By Jane Ford
Create a work of art. Then mail it to another artist. He or she will add to or change it and mail it to another artist, who will create another layer of interpretation.
When the creative loop is finally finished and the piece makes its way home to U.Va.’s McIntire Department of Art, it’s a unique collaborative work that will become one of the 168 pages in a full-color book — a product of “The Land of Wandering,” a project almost two years in the making, in which a group of U.Va. faculty, alumni and artist friends — almost 30 printmakers and writers — participated. The project is a leap of faith that required respect for the work of all the artists
This type of dialogue between artists creates works that layer the individual artist’s expressions to create a work that is greater than the sum of its parts, said Art Professor Dean Dass, who teaches printmaking, as well as courses that focus on the art of the book and papermaking.
“It’s the nature of the print studio to work together,” Dass said. “We think we’re going to get a better result that way, one that no one person would have expected.”
“The Land of Wandering,” which is both an art exhibit and a book, is the first part of an undertaking with the overarching title of “Exquisite History.” The larger venture is modeled after the 1493 Nuremberg Chronicles, which began with the Book of Genesis, followed by the history of the world up to 15th century Germany and culminated in the Apocalypse. Parts two and three of “Exquisite History” are: “New World,” which will bring the creation and fall to America and will be the topic of volume two; and “Gates of Heaven,” which will encompass a utopian vision that goes vertically through time, the topic of volume 3.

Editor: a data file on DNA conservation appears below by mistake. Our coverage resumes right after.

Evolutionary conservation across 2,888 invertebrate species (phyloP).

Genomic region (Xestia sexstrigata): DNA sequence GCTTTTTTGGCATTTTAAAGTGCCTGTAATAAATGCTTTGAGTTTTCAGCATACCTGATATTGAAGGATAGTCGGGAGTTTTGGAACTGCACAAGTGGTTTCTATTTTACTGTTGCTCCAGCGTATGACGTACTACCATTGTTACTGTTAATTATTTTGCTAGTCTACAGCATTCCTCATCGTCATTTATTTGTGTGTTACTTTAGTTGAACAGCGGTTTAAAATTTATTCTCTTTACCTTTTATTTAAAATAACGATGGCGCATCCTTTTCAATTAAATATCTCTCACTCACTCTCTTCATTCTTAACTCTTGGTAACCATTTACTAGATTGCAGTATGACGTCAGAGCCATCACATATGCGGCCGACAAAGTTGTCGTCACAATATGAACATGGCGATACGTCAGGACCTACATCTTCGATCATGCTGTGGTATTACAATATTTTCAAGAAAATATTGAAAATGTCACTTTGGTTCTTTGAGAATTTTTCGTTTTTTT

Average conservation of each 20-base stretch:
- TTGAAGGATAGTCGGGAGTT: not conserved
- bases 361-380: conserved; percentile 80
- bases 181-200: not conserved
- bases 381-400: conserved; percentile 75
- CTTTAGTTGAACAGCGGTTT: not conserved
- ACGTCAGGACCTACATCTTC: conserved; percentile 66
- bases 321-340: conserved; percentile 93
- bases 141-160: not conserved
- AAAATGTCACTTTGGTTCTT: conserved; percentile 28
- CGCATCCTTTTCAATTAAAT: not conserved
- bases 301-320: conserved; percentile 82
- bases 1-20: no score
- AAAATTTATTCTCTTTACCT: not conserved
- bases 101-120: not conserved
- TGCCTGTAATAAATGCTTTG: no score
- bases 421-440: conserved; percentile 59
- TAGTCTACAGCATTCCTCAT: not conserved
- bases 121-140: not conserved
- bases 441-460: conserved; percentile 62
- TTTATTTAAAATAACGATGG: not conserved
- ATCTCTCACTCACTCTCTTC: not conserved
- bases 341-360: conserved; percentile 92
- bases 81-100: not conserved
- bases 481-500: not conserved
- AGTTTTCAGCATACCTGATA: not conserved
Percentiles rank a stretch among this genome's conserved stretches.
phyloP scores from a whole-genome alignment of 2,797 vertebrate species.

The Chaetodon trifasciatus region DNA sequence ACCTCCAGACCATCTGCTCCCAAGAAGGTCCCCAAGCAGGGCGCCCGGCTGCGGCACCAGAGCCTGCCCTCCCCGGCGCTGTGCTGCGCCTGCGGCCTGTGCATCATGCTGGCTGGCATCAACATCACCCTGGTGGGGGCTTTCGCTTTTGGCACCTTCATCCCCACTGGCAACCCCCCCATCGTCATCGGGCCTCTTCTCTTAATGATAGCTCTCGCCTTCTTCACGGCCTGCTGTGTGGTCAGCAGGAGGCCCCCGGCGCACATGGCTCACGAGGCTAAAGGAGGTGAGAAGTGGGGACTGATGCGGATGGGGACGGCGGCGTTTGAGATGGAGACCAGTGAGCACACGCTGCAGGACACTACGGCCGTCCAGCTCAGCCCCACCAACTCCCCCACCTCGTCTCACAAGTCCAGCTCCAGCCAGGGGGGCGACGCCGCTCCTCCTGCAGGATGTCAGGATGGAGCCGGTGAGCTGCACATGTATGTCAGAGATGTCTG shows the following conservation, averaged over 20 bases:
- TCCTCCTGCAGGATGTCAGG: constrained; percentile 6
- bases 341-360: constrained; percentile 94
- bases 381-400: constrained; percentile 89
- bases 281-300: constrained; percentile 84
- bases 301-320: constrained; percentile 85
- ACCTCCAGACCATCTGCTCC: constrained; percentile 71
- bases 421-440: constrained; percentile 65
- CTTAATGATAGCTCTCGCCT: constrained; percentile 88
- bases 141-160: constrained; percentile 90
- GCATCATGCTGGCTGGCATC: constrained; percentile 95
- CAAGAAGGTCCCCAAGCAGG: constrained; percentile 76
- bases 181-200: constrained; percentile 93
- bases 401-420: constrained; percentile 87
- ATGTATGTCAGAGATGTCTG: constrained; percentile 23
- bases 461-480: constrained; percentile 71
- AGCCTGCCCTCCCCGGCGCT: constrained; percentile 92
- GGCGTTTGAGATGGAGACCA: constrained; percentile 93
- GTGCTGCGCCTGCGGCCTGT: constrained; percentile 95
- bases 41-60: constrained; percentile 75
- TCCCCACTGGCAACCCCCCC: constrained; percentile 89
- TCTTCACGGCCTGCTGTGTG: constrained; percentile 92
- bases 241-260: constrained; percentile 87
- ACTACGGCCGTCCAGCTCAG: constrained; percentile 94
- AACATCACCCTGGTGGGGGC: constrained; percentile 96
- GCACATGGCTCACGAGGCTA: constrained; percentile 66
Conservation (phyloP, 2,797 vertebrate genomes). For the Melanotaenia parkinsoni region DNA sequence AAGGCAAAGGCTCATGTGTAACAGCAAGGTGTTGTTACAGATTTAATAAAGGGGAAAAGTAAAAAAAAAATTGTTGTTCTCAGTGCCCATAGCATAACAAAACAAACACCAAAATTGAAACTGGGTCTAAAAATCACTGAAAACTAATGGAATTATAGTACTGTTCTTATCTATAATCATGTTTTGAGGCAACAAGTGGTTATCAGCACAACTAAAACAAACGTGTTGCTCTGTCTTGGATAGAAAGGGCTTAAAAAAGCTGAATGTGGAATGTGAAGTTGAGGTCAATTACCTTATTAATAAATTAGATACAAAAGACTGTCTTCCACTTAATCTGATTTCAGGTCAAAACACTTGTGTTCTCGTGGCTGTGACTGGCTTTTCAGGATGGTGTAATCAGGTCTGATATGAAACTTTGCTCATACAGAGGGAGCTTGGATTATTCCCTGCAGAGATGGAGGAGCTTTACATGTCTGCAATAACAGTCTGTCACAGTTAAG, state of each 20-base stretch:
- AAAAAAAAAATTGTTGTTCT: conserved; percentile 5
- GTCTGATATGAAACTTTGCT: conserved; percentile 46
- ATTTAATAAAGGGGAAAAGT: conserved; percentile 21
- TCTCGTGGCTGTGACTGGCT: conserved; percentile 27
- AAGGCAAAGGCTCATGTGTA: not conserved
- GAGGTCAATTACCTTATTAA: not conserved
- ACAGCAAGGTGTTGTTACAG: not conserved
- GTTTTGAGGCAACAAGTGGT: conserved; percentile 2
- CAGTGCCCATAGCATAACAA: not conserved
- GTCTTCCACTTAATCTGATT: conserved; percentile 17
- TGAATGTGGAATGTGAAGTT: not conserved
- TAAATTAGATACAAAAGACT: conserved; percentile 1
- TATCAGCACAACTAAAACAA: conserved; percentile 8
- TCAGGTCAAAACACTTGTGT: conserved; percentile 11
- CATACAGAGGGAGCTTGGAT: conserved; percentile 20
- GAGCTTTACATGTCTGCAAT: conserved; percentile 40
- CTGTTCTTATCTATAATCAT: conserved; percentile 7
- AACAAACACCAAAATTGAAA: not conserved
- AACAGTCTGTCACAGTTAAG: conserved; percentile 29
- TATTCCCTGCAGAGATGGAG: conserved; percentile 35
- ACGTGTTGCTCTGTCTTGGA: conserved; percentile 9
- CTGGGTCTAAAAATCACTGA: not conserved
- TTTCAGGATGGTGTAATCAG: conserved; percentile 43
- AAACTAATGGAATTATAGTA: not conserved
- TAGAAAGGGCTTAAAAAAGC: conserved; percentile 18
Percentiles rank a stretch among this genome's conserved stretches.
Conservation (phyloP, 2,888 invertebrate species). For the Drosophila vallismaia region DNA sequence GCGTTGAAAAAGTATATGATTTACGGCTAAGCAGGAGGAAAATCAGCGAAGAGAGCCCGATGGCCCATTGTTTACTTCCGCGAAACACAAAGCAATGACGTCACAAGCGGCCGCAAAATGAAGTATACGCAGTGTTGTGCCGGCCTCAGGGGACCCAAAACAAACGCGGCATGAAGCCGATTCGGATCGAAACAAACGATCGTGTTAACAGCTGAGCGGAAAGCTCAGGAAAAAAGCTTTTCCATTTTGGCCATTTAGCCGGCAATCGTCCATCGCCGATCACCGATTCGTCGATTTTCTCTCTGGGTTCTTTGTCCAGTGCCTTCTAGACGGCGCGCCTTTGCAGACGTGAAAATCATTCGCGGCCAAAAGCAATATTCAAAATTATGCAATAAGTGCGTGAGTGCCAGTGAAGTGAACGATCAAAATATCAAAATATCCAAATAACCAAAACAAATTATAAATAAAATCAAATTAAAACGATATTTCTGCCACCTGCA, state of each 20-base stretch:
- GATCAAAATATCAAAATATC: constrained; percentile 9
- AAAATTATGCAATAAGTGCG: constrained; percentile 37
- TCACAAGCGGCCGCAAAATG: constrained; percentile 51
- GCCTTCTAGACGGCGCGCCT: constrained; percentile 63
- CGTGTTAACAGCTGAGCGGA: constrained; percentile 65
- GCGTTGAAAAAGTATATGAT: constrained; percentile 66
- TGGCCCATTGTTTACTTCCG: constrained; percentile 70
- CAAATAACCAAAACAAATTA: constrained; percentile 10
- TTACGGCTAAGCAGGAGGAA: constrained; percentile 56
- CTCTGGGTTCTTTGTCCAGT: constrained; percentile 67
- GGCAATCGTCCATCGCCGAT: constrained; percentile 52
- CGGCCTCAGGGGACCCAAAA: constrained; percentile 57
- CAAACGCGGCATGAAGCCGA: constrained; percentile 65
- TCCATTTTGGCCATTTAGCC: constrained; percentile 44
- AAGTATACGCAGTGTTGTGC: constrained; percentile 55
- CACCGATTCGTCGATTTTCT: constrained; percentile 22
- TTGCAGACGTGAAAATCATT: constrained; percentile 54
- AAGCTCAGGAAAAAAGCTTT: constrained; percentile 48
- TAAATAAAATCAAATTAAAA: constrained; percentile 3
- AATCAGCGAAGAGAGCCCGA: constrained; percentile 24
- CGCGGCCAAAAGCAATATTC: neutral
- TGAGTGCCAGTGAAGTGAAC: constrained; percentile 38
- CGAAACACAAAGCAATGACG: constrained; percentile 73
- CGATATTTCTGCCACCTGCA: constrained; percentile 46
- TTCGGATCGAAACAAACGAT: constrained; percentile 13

“The Land of Wandering” is not based on the conventional Christian Genesis, but weaves the story of the creation to the fall from the perspective of the three major theologies that come of out the East: the Yahwist or J writer of the Old Testament, the core of the Koran and the Pentateuch, the first five books of the Hebrew Bible.
The artists looked to these oldest writings in our history, interpreting the stories through contemporary artists’ eyes. “We worked in the same tradition and with the same kind of depth as illustrated manuscript artists,” Dass said. “The works may reference historical images or quote an old manuscript illustration, but they are not conventional illustrations.”
As the images were passed from one collaborator to another, the layers of images, meanings and methods of printmaking became increasingly more complex and opened the artists to dialogue about their work, Adam Wolpa said. Wolpa, a 1996 U.Va. alumnus, has worked with Dass on exchange portfolios for eight years.
Those early years of collaboration involved a shared theme around which Dass and recent graduates of his print studio each created their own work, exhibited together, then created a portfolio of the individual prints for each participant. The shared project has grown into a collaborative work that is more complex and involves artists and writers from across the country and Europe. All have a connection to the U.Va. printshop.
In addition to sending the prints back and forth, numerous members of the group gathered during a weeklong summer session to continue the collaborative relationship face to face.